How many hours of sleep do I need – is 4, 5 or 6 hours enough?

How many hours of sleep do I need – is 4, 5 or 6 hours enough?
How many hours of sleep do I need – is 4, 5 or 6 hours enough?
A healthy sleeping pattern is important to maintaining a healthy life (Picture: Getty)

We’ve all been told we’ve woken up on the wrong side of the bed – but just how much sleep does our body actually need?

Whether you’re a night owl or an early riser, we all need a good night’s sleep to ensure we stay healthy and remain in a good mood.

But what do the experts say about how much sleep we need? is here to help.

How many hours of sleep do I need?

The general opinion is the more sleep you get, the more rested you’ll feel the next day.

A man and woman sleep in bed - the man is wearing an eyemask
Are you a night owl or an early riser? (Picture: Getty)

Naps will sometimes give us a boost but can also leave us feeling groggy, so getting a good night’s rest at night is the most important thing.

Hafiz Shariff, founder of mattress experts Owl and Lark, told ‘The science is now fairly settled that most adults consistently need between 7 and 9 hours of sleep per night. Within reason, the longer you can sleep, the better.

‘Your REM sleep, where most of your dreaming happens and which has a part to play in memory formation and emotional processing, increases later in the night – so cutting sleep short may be robbing you of really important cognitive benefits.

‘While some people do need more sleep than others, most of us need more sleep than we’re getting. It’s estimated that as many as a 1/3 of UK adults aren’t getting enough.

‘Most of us have no idea how much sleep we really need because we supplement with light, stimulants and depressants (like alcohol) that pull us away from our natural rhythm.’

Do some people need more sleep than others?

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In short, yes.

While there are several lifestyle factors involved such as working hours and commitments for new parents, everyone needs a suitable amount of sleep that works for them.

‘We’re all wired differently and our individual requirements will all vary,’ performance coach David Osgathorp of Pro Sport Lab told

‘But, I believe it’s not about quantity, rather the quality of sleep we are able to achieve.

‘Someone who spends 8-10 hours in bed each night but visits the toilet three times and sleeps next to their phone will probably be less rested than someone who has six and a half hours of undisturbed sleep.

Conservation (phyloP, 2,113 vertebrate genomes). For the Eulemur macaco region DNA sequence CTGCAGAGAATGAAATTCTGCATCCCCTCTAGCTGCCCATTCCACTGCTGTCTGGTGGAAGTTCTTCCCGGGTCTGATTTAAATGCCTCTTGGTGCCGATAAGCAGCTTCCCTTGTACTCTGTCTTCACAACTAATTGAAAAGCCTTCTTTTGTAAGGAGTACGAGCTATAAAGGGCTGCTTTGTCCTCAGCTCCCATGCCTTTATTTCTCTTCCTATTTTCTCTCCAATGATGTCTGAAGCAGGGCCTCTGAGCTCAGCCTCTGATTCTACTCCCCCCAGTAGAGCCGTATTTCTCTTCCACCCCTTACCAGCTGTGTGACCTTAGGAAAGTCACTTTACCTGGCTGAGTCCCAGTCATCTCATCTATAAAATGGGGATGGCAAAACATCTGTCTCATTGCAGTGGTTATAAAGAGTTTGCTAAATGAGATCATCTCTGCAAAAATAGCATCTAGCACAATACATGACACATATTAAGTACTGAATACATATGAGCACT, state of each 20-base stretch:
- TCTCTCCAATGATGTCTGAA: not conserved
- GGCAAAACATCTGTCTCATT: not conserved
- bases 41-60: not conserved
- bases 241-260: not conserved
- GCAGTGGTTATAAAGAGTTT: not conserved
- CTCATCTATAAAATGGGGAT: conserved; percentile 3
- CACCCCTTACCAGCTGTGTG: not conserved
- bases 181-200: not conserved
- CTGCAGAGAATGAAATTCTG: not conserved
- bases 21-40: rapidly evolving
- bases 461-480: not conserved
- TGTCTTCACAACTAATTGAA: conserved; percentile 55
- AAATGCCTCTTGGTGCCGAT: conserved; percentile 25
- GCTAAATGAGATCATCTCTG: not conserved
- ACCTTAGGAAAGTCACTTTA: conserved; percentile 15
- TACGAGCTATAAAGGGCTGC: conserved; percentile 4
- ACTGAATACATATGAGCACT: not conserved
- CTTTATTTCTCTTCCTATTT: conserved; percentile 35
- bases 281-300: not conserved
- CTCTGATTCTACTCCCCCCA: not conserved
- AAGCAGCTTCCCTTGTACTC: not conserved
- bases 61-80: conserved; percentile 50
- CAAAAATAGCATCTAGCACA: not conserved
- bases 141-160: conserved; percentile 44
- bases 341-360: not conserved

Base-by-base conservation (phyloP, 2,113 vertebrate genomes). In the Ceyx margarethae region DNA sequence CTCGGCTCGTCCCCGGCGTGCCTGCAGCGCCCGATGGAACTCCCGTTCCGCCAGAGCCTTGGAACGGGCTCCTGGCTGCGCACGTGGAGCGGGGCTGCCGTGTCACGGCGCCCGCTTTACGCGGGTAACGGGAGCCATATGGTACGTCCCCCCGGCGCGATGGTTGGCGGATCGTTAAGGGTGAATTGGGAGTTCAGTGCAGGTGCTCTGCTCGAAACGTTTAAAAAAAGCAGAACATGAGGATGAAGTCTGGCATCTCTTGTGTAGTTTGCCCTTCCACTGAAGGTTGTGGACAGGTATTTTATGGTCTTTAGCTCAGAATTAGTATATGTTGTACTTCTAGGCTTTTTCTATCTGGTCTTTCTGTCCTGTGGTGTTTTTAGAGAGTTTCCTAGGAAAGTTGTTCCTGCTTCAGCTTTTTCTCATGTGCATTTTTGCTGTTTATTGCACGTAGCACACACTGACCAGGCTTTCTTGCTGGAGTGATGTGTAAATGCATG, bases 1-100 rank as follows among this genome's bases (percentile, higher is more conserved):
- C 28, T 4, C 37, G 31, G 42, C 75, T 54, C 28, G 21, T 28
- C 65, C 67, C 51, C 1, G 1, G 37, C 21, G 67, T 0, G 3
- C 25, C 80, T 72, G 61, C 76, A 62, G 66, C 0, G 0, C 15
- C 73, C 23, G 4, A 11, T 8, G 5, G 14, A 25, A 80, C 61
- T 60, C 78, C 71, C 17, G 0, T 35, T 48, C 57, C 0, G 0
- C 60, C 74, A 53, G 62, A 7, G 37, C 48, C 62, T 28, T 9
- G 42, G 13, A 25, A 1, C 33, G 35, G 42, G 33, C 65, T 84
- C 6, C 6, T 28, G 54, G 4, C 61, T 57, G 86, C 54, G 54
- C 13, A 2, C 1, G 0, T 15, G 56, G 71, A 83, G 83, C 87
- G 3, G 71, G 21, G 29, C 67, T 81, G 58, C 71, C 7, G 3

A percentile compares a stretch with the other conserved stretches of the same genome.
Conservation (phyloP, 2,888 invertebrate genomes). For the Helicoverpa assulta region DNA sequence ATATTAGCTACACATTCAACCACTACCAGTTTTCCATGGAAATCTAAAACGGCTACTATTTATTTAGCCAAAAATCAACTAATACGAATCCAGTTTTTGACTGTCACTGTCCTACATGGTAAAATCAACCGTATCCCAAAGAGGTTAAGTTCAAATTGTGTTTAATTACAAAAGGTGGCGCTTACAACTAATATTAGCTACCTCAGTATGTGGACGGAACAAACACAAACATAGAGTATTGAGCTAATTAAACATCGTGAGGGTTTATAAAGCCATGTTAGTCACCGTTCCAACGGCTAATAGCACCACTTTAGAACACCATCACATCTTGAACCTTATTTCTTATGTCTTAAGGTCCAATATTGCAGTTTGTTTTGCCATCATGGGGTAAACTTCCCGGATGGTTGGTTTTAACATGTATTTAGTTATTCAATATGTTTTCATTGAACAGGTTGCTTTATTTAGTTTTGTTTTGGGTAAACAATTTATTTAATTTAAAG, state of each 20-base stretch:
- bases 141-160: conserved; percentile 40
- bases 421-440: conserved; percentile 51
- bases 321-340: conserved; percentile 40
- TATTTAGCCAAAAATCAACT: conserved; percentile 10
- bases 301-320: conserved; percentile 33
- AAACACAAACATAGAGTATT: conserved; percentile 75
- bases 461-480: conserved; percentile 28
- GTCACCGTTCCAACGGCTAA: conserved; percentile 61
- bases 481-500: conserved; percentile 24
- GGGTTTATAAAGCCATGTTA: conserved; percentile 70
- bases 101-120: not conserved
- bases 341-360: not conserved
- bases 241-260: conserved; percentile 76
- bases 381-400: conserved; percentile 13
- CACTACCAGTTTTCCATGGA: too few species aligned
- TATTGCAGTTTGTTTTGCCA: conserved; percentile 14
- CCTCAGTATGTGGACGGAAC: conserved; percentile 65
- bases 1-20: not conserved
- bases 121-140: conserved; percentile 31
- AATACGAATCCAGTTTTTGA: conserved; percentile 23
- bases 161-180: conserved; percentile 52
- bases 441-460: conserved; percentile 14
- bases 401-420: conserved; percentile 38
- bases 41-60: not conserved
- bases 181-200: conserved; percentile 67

‘Whatever someone may tell you, we all need more than four hours per night!’

How to survive on little sleep

Woman in bed, covering her face with pillow
As many as a 1/3 of UK adults aren’t getting enough sleep (Picture: Getty)

It’s a common problem we all wonder at some point in our lives and drinking litres of Red Bull isn’t the answer.

‘You can survive on less than 6 hours if you develop a caffeine addiction, work in a job that doesn’t challenge you, have a partner you don’t live with and have very few friends!’ Osgathorp adds.

‘But if you want to do more than just survive, then you need to prioritise sleep!

A woman falls asleep with her phone in her hand
It’s important not to have any distractions when you go to bed (Picture: Getty)

‘We’ve all moved on from the badge of honour culture where you need to be first one in and last one out of the office. And telling all of your friends how busy you are isn’t something to be proud of.

‘We should all be able to work smarter, not harder. If you can’t get your work done in 8-10 hours, you have too many distractions and the irony is, your inability to focus is probably due to your sleep deprivation!

How long should you nap for if you need sleep?

A man is asleep on the tube
A 20 minute nap on the way to work could work wonders (Picture: Getty)

There’s also a recommended optimal nap time too!

According to the National Sleep Foundation, the best nap lengths for adults are 20 or 90 minutes.

A power nap of between 10 and 20 minutes allows you to wake up feeling refreshed, energised, and alert.

Power naps also have the beauty of not impacting what time you go to bed of an evening. so you can head to sleep at your usual bedtime without any difficulty dozing off.

A nap of around 90-minute help you to cycle through all sleep stages while avoiding sleep inertia, since you’re not waking up during deep sleep.

You will wake up feeling rejuvenated, more creative, more focused, and more physically energised.

MORE : Google’s next smart device could use radar to track your sleep

MORE : The best sleep aids from weighted blankets to bath salts

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Author: Dan Gibbs